“It’s a very exciting place to be in the medical field in Florida right now because this is not just a new medication we’re talking about,” said Surterra’s medical director, Dr. Joseph Dorn. “This is a mindset transformation in the treatment of patients, probably tens of thousands of patients whose symptoms are not completely relieved right now.”
In 2014, a change in state law opened the door for licensed farmers to grow particularly therapeutic cannabis strains, most notably Charlotte’s Web — a strain renown for its low-THC and CBD-rich cannabinoid makeup. These non-euphoric strains are only available to patients suffering from seizures and other qualifying conditions. Another law established in 2015 allows for full-strength cannabis plants to be cultivated and prescribed for the alleviation of pain, nausea, and other symptoms in patients who are considered terminally ill.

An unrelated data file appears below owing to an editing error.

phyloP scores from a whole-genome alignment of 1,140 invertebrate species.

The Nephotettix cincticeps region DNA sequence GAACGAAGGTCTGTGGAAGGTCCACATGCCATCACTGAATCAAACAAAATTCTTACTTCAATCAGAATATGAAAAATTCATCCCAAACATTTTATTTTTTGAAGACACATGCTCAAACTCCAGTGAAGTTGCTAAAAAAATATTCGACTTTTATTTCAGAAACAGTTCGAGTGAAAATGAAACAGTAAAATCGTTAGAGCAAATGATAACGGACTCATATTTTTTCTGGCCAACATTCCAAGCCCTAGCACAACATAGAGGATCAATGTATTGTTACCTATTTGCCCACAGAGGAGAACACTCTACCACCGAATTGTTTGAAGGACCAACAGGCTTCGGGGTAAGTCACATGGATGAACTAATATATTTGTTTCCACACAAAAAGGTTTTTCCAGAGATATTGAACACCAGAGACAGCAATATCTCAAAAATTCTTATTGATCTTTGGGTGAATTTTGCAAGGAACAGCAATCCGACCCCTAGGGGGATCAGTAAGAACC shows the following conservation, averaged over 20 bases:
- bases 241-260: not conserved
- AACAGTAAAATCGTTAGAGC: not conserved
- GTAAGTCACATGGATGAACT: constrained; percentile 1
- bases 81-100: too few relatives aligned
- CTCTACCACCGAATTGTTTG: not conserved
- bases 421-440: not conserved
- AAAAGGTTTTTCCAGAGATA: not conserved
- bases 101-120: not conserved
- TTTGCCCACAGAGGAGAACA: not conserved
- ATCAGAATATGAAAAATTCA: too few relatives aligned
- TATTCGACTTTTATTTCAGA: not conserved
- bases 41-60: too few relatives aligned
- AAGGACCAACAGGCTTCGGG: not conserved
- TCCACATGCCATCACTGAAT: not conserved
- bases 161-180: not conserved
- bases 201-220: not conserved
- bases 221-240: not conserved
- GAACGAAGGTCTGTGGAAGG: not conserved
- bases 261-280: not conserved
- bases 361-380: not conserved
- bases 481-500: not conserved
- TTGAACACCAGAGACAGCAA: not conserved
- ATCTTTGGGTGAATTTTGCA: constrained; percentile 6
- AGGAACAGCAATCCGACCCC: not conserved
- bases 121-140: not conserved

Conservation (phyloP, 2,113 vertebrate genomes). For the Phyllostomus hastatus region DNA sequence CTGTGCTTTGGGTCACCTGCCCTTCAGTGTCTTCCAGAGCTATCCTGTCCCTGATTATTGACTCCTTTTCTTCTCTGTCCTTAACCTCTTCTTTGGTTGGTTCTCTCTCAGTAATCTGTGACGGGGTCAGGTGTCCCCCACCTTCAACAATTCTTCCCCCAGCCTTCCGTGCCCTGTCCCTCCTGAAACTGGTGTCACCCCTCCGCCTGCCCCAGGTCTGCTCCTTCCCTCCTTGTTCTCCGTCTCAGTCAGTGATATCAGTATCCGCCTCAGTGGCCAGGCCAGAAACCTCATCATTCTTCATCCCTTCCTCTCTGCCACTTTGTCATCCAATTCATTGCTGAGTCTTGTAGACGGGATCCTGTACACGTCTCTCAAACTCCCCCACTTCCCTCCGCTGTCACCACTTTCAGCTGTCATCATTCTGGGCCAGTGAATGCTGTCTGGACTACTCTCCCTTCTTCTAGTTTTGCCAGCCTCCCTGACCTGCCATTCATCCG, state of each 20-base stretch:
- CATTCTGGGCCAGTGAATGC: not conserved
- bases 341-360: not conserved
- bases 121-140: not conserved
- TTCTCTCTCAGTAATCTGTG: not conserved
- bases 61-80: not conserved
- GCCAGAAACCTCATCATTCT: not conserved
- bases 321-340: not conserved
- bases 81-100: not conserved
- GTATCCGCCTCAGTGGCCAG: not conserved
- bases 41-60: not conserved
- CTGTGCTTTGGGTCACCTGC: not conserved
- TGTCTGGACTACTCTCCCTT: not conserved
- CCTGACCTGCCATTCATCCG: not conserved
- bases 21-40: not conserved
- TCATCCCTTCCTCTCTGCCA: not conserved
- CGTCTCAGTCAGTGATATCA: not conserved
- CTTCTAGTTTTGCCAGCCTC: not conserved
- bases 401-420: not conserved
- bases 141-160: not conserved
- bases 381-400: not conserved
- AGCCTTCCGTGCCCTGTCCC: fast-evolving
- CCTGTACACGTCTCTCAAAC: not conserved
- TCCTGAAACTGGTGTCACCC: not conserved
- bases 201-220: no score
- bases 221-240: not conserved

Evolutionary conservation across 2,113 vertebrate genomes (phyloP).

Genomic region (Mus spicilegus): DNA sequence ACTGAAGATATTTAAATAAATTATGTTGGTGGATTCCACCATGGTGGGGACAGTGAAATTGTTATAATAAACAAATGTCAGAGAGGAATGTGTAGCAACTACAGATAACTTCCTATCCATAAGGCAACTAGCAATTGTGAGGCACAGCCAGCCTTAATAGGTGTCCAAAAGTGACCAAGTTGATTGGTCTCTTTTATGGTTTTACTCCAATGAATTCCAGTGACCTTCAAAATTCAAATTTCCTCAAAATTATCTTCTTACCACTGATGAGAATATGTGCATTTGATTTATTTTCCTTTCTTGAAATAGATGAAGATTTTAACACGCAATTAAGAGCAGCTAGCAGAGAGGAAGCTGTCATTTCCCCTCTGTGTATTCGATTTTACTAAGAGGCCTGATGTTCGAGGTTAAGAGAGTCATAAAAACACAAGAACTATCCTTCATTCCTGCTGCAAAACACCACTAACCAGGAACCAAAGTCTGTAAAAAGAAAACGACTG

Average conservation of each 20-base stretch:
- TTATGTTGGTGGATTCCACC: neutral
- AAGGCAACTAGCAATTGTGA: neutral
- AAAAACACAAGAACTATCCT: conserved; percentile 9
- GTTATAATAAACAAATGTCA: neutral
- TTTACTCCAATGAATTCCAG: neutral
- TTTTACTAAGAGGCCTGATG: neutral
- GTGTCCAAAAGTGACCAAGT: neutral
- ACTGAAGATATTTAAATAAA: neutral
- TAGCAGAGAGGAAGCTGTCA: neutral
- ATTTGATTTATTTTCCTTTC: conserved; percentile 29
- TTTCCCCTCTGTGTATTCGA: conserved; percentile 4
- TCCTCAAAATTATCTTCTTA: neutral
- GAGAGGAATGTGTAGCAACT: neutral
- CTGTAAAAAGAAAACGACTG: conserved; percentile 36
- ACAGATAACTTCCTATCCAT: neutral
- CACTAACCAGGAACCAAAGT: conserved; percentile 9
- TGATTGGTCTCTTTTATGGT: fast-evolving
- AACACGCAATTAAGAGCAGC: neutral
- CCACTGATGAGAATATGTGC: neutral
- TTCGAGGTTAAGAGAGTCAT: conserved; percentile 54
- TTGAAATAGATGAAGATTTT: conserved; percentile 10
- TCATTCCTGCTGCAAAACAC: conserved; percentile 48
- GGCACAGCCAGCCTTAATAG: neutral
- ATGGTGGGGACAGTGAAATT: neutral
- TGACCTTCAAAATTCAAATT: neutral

Surterra has a 6,000-square-foot cultivation facility in rural Tallahassee to grow its CBD-rich cannabis. The company also runs a smaller facility outside of Tampa, which is growing full-strength cannabis.
A comprehensive medical cannabis program similar to one narrowly defeated in 2014 will appear on the ballot in November. If approved, the companies currently growing cannabis will likely be in an excellent position for expansion into the full-fledged MMJ system.
Medical cannabis patients in Florida are currently only allowed to use marijuana via smokeless consumption methods, such as tinctures, edibles, or capsules.
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